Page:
A New Type of Fossil Man

  title={A New Type of Fossil Man},
  author={Robert . Broom and J. T. Robinson},
IN the cave at Swartkrans which has now yielded the jaws and skulls of the huge ape-man Paranthropus crassidens, there was found by Mr. J. T. Robinson, on April 29, 1949, the lower jaw of what is fairly manifestly a new type of man. Though this was discovered in the same cave as the large ape-man, it is clearly of considerably later date. In the main bone breccia of the cave deposit there has been a pocket excavated and refilled by a darker type of matrix. The pocket was of very limited extent… 

Human skeletal remains from the Cave of Hearths, Makapansgat, Northern Transvaal.

  • P. V. Tobias
  • Geography
    American journal of physical anthropology
  • 1971
The remains of the oldest South African Upper Pleistocene hominid remains found in Acheulian context in a well-stratified sealed cave deposit may represent a transitional population between H. erectus and H. sapiens neanderthalensis and the Cave of Hearths bones are tentatively assigned.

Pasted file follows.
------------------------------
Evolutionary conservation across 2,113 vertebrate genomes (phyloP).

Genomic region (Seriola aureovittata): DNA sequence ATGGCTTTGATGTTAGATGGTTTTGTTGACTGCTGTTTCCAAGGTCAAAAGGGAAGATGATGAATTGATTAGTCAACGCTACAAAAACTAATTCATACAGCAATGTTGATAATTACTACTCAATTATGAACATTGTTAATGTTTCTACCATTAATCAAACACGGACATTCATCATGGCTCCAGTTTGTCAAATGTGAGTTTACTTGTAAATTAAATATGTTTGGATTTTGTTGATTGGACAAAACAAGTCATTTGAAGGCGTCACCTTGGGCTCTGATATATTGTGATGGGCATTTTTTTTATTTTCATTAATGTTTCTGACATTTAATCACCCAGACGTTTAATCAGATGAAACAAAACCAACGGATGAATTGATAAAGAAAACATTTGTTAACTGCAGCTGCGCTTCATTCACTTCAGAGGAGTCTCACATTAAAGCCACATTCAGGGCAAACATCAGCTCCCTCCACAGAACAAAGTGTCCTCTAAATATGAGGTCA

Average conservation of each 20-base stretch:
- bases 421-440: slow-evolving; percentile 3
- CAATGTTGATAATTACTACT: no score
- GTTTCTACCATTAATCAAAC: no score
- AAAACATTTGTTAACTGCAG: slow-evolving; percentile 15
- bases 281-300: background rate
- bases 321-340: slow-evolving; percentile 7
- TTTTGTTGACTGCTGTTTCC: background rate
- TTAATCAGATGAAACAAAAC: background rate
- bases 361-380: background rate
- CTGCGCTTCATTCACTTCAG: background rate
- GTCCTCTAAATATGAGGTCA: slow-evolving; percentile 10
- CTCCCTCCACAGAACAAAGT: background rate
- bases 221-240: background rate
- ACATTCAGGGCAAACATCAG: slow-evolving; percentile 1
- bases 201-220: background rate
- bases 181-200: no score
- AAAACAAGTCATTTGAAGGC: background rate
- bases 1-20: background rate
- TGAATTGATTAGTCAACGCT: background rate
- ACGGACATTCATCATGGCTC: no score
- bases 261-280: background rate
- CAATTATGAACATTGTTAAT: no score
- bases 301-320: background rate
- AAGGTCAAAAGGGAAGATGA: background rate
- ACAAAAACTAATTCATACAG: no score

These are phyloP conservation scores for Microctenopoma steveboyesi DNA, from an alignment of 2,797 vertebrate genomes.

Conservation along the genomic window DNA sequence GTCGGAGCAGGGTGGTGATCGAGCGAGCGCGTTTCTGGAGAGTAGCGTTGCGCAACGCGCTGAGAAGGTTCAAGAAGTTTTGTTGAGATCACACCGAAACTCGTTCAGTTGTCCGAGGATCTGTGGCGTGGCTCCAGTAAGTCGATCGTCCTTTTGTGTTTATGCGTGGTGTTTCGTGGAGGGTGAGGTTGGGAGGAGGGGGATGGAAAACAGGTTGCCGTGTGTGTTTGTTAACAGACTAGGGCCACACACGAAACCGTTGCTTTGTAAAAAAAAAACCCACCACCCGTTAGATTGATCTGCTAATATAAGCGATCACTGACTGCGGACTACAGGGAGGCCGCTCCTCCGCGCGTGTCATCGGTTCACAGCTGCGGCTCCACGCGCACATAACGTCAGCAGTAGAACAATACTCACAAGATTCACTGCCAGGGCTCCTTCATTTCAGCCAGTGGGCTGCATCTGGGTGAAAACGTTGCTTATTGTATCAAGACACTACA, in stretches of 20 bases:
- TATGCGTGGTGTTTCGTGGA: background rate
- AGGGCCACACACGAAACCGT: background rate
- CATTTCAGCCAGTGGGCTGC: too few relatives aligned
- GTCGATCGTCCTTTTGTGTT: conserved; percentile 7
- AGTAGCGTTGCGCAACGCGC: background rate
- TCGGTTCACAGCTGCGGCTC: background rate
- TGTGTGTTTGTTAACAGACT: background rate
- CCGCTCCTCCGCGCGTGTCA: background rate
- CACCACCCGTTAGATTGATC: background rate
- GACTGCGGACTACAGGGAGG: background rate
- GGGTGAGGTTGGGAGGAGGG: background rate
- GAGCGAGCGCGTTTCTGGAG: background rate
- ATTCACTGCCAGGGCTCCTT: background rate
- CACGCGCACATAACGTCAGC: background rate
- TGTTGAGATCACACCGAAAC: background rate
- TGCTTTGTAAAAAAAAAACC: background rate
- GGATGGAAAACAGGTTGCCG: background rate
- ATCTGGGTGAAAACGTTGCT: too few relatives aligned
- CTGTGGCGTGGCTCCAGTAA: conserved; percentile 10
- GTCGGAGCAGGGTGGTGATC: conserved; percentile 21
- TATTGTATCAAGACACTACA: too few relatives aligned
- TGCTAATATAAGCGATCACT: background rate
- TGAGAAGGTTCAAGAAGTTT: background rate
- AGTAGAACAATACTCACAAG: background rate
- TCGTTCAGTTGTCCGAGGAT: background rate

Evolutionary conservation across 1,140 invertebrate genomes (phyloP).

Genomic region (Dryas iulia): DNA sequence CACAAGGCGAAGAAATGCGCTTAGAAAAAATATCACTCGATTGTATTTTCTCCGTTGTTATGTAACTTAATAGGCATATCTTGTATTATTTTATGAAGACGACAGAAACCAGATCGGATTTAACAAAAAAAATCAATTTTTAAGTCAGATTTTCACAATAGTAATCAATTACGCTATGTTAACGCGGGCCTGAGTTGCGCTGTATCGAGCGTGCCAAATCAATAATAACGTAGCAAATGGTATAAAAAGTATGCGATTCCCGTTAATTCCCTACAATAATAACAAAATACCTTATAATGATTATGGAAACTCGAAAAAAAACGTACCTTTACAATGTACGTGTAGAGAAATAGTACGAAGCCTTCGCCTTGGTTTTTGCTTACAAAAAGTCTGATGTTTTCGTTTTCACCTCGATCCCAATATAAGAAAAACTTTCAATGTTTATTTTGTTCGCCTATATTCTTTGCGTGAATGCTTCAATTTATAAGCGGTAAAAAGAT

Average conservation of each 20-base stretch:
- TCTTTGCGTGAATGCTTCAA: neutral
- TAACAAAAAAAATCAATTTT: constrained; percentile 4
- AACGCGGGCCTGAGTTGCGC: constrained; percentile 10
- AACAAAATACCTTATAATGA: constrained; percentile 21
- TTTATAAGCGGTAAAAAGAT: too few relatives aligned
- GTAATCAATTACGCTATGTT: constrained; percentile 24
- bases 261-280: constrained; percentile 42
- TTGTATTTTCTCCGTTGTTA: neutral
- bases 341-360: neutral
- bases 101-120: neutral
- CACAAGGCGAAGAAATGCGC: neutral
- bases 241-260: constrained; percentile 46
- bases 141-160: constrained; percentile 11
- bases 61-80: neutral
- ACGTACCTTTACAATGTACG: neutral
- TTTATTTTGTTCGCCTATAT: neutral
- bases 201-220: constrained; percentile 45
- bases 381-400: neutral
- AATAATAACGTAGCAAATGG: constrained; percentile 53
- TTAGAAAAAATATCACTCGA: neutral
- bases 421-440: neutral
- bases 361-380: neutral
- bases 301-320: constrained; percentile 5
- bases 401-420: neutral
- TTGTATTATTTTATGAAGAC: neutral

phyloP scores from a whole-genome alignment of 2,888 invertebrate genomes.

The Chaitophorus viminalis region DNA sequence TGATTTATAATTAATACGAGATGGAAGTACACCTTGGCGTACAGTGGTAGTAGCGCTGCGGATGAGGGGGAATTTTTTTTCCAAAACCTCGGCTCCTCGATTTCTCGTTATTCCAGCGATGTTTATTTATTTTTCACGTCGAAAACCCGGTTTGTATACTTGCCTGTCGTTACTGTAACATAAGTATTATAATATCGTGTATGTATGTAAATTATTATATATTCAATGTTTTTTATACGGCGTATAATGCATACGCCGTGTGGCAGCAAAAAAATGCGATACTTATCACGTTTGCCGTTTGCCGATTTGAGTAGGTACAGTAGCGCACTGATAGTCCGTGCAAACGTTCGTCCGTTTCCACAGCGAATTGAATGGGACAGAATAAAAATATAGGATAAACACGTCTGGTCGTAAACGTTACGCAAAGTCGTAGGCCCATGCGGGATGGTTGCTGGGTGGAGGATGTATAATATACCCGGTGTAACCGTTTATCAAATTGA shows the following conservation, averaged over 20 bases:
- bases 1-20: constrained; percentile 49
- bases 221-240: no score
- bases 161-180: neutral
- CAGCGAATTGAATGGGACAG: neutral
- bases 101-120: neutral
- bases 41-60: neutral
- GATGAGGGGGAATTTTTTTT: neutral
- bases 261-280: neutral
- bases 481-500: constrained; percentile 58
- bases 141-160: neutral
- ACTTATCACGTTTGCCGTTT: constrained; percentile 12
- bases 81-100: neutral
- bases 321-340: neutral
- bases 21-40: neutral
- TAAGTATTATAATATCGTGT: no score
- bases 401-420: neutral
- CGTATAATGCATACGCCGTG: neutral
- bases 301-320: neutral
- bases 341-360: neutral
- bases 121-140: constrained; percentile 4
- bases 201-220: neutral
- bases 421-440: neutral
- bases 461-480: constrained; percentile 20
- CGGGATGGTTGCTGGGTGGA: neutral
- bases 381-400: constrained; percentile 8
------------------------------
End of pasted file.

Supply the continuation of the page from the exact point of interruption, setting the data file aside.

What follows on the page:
New craniodental fossils of papionin monkeys from Cooper's D, South Africa.

New primate cranial and dental specimens from excavations at the site of Cooper's D in the Sterkfontein Valley that date to around 1.5 million years ago are described, suggesting the presence of an open, grassland environment in the area during the early Pleistocene.

Diagnoses of East African Miocene Hominoidea

Owing to an inevitable delay in the publication of our monograph on the Miocene Hominoidea of East Africa (which is now in the press), it seems desirable for purposes of reference to record here the

The Ndutu cranium and the origin ofHomo sapiens

First Partial Skeleton of a 1.34-Million-Year-Old Paranthropus boisei from Bed II, Olduvai Gorge, Tanzania

The morphology and size of its constituent parts suggest that the fossils derived from an extremely robust individual who, at 1.338±0.024 Ma (1 sigma), represents one of the most recent occurrences of Paranthropus before its extinction in East Africa.

European and Northwest African Middle Pleistocene Hominids

European and Northwest African Middle Pleistocene Hominids by F. Clark Howell of human skeletal remains from the Middle Pleistocene has always been one of the greatest gaps in human-paleontological

Affinities of the Swartkrans 847 hominid cranium.

The SK.847 specimen discovered by us to represent the same individual as the SK.80 maxilla had previously been regarded as robust australopithecine, whereas the latter was first attributed to Telanthropus capensis and subsequently to a species of the genus Homo.